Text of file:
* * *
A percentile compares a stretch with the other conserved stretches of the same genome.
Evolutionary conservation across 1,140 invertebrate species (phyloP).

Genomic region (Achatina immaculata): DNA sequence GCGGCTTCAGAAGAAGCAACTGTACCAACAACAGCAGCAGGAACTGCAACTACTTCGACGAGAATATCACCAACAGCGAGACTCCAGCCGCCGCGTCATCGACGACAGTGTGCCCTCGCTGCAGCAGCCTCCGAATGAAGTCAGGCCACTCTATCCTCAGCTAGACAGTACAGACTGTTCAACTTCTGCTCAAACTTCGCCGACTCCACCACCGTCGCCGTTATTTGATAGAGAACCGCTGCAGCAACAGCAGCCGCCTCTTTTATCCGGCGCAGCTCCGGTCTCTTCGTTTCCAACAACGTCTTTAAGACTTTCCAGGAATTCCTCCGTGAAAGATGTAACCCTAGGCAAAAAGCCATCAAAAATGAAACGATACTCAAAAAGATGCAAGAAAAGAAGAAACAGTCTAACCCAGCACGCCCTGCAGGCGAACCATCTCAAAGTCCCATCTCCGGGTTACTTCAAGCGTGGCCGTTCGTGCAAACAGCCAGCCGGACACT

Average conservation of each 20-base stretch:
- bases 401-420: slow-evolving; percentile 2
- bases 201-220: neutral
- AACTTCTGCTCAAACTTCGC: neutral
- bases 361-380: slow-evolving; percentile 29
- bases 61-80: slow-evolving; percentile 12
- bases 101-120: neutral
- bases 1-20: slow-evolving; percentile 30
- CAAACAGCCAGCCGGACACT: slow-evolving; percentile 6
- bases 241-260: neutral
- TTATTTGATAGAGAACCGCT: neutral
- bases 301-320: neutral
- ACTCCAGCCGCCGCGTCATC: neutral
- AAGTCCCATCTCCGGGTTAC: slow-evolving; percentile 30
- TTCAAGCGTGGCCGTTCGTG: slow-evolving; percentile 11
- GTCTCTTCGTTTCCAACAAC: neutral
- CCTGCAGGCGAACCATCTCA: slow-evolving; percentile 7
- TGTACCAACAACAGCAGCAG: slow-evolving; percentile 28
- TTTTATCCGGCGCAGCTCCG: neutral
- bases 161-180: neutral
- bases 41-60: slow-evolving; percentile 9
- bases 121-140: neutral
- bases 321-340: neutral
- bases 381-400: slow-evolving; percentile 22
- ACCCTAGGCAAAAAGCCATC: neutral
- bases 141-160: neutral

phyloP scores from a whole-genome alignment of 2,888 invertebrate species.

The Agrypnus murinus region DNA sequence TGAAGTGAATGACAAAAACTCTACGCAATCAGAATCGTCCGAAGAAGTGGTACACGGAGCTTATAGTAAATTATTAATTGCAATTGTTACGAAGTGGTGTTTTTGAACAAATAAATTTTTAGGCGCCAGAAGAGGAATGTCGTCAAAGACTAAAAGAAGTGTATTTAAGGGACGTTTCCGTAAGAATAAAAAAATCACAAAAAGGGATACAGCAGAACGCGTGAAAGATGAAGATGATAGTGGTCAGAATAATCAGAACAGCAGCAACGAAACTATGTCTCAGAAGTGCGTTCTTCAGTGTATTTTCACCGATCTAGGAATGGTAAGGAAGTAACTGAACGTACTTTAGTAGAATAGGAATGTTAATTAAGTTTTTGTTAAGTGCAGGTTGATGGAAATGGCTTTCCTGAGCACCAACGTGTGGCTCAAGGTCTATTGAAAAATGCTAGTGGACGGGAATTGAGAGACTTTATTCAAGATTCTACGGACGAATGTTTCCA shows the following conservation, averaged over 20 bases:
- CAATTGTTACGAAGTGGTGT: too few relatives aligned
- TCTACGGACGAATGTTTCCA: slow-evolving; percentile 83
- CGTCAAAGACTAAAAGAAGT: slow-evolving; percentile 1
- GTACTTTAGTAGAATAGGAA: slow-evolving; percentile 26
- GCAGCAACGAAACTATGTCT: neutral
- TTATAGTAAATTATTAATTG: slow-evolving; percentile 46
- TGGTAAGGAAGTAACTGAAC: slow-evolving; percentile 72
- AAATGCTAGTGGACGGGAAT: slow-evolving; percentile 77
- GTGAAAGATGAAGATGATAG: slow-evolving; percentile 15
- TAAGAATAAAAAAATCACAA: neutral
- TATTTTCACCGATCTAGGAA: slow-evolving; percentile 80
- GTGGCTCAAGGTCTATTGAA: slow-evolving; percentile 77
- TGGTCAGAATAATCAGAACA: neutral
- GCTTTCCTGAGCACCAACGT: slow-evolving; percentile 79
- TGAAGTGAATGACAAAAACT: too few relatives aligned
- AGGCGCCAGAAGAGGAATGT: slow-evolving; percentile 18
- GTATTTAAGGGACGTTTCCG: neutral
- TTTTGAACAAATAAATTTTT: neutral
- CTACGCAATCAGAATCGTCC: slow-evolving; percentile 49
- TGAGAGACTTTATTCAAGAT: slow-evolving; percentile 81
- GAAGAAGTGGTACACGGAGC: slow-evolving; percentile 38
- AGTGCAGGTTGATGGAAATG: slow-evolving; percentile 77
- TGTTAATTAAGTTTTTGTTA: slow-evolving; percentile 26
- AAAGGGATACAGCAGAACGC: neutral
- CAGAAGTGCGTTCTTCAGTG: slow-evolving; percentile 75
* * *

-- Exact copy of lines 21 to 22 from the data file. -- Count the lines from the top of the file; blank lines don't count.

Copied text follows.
- TGTACCAACAACAGCAGCAG: slow-evolving; percentile 28
- TTTTATCCGGCGCAGCTCCG: neutral